Tuesday, October 5, 2010
MONMOUTH -- Julie Whitely pulls a plate off the revolving dish belt that separates part of her kitchen from the rest of the Valsetz residential dining facility at Western Oregon University.
She quickly scrapes leftover spaghetti and a couple of napkins into a large blue storage container. A milk carton, because of its wax lining, goes into the trash.
"It's a little messy still," Whitely said as she drops a half-eaten burger, a fry boat and paper plate they sat on into the recycling receptacle.
Since the start of fall term, Whitely, assistant food services manager at WOU's dining hall, and her employees have been tasked with separating food and biodegradable waste from meals from items that can't be recycled.
Western's housing and dining department debuted a composting initiative at the start of fall term. The hope is reducing garbage and lessening the environmental impact of not finishing a meal.
"It would be nice if students were more conscientious of how much food they take," she said. "But it's good to see this will go to compost instead of the landfill."
Karen Nellis, WOU food services director, said the idea cropped up last year as the school switched out the paper products used in its dining hall to compostable varieties sold by Corvallis-based EcNowTech.
The company representative also suggested mixing those items with tossed-out food and transporting it to Allied Waste's new Pacific Region Compost Facility (PRC) near Camp Adair.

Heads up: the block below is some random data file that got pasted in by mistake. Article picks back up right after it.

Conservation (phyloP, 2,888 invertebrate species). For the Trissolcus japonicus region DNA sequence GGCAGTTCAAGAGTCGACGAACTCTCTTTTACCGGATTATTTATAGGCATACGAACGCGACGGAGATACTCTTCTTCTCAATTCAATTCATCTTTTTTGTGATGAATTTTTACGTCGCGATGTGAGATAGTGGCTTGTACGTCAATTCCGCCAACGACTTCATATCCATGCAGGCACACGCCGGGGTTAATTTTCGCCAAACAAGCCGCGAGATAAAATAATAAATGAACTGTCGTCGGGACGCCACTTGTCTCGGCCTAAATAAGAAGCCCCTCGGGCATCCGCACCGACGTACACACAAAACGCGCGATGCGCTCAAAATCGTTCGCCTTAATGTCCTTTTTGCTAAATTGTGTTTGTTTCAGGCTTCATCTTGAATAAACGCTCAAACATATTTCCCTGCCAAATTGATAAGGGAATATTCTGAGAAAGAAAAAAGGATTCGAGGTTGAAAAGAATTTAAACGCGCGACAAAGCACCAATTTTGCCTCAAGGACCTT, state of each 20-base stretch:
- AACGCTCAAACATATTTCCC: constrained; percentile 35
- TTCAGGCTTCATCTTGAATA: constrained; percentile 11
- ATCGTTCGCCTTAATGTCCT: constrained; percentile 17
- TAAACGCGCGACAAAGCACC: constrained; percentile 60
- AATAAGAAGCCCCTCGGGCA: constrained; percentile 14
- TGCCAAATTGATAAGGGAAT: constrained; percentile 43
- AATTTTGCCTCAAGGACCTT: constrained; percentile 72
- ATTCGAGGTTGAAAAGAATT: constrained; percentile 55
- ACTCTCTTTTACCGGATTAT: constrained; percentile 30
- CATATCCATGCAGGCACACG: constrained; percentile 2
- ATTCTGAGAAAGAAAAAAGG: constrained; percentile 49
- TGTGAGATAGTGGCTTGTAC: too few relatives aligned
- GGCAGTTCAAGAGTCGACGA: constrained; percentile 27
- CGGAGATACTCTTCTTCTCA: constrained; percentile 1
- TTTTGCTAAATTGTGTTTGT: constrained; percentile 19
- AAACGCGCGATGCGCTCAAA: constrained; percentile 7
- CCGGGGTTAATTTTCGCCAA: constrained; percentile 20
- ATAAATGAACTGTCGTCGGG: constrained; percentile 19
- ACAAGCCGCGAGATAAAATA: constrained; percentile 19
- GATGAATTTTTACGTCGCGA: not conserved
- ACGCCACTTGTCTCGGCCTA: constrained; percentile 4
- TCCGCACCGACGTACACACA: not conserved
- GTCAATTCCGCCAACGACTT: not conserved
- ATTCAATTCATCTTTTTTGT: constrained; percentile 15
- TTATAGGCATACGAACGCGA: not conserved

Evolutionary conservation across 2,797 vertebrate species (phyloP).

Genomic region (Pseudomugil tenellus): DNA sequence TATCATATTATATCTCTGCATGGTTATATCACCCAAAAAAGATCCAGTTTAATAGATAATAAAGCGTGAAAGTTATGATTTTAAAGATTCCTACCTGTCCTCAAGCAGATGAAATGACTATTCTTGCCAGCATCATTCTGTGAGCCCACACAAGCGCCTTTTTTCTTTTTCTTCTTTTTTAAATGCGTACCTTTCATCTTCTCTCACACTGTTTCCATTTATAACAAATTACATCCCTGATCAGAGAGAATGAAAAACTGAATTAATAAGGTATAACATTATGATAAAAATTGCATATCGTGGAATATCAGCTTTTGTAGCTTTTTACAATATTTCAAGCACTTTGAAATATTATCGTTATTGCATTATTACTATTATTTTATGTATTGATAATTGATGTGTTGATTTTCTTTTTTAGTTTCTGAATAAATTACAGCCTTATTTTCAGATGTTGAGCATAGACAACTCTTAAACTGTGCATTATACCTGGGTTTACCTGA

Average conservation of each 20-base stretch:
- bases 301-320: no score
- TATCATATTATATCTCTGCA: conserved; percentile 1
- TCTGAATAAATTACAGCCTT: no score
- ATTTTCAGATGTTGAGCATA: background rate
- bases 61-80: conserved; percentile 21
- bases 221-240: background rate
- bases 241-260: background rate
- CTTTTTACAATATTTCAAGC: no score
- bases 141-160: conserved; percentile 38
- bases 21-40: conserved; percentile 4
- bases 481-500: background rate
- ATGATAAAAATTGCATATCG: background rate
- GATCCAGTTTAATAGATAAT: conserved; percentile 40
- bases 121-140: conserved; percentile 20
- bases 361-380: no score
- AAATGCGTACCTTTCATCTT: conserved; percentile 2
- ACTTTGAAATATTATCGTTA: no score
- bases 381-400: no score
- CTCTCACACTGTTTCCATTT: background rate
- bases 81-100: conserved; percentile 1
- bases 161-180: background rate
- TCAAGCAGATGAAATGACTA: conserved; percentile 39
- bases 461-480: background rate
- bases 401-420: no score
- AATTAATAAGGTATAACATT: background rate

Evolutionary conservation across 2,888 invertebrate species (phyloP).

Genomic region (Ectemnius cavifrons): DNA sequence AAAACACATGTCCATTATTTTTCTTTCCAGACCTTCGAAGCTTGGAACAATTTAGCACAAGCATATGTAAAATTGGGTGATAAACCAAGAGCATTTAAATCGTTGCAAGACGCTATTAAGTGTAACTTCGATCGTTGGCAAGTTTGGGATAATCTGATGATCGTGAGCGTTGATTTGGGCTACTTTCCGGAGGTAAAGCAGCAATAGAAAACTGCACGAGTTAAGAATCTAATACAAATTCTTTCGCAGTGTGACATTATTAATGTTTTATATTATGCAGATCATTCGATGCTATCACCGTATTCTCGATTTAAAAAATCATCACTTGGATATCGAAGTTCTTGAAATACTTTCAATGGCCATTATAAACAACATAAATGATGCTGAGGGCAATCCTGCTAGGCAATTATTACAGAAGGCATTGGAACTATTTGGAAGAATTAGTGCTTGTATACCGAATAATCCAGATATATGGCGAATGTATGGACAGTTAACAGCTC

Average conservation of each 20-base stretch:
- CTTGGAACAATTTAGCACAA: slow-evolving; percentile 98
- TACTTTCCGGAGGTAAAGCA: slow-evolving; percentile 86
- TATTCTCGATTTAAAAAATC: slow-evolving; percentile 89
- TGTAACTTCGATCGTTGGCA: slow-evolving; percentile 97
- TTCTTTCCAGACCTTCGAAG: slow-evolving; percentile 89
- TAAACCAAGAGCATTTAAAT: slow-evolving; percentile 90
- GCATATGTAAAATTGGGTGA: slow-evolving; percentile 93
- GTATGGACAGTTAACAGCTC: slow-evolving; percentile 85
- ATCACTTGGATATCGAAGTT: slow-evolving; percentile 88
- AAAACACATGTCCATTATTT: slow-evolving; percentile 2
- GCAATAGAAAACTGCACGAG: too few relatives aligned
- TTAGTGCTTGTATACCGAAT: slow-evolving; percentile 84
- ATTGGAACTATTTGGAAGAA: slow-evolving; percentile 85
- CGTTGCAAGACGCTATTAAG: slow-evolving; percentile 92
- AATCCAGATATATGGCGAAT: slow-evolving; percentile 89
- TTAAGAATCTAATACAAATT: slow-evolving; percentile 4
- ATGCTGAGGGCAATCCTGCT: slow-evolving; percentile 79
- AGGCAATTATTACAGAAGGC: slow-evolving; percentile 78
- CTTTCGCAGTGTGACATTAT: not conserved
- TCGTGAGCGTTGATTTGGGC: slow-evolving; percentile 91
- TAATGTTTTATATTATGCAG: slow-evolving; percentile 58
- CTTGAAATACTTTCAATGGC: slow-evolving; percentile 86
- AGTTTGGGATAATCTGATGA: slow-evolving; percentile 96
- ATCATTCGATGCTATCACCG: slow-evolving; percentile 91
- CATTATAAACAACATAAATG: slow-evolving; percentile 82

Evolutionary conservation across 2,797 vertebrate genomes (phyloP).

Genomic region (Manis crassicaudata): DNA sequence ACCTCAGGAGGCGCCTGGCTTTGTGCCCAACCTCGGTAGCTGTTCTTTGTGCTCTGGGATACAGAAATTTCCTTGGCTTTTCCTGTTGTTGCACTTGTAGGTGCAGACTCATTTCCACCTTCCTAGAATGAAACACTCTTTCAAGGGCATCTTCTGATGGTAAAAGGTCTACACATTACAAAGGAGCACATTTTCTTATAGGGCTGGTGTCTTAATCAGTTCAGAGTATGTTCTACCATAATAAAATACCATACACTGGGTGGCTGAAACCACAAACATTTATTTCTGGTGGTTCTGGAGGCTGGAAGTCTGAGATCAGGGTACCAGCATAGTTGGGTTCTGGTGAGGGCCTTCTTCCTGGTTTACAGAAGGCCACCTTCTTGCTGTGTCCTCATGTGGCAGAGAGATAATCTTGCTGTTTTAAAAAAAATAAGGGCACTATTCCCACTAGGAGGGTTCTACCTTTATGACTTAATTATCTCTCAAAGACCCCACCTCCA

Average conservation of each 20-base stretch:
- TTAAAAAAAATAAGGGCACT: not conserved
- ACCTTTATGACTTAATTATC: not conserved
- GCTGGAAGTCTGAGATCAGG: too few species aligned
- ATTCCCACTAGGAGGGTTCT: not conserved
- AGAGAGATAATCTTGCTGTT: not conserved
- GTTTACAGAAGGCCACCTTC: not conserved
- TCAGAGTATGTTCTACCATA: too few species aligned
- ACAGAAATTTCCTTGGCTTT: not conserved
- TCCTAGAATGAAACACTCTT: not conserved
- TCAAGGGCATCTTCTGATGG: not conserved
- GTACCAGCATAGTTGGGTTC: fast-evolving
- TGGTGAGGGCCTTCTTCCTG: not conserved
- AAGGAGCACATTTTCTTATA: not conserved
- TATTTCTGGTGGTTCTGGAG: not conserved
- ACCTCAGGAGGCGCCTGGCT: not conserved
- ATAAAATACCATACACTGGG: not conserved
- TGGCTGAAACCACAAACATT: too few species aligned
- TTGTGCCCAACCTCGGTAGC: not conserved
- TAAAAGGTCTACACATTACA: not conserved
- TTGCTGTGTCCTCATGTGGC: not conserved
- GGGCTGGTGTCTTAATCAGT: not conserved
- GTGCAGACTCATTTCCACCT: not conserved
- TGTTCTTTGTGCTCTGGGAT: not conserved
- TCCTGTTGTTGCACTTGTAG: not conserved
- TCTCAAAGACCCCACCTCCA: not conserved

"I didn't really have to push the school in this direction, everybody was pretty excited about it," Nellis said.
Brandt's Sanitary Service agreed to haul the material and is actually using the college as a pilot project.
The composting program makes sense, said Dennis Trine, Brandt's manager.
The Department of Environmental Quality imposes standards on waste disposal outfits that requires greater percentages of the refuse they collect to be recycled, Trine said.
"I would say, on average, food waste is about 20 percent of what gets thrown out," he said, noting removing those items would lighten garbage loads. "This is the way to go."
There were 15 or 16 33-gallon containers filled with trash every day last year, Whitely said.
Leftover food from WOU's dining hall
and catering kitchen goes into 65-gallon containers that Brandt's picks up daily, and makes one trip a week to the PRC, where it's converted into plant and agriculture compost. Brandt's dropped off the first ton of WOU material on Sept. 24.
If the Western program proves successful, Trine said he may expand food composting to vendors in Monmouth and Independence.
WOU, meanwhile, intends to place containers that allow for compostable items inside the Werner University Center for patrons of its food court.
Nellis said the staff is slowly, but surely getting adept at sorting items for collection. Still, there's more training to do for the students themselves.
Around lunchtime one day last week, Sarah Weber, a WOU food services dietitian, stationed herself near the trash cans and recycling bins outside the Valsetz kitchen.
"Stop!" Weber hollered, startling one student before she could dump what was left of her meal into a trash can.
Weber quickly explained the composting program and directed her to simply leave her plate on the dish belt for kitchen staff to sort.
The scene repeated itself with perhaps half of the 30 or so people Weber stopped in a few minutes. Many of them expressed approval, however, once learning where the food would be going.
"It's just establishing new habits, which is good," Weber said. "Being a new thing, it might take some getting used to, but we think it's going to make a huge difference."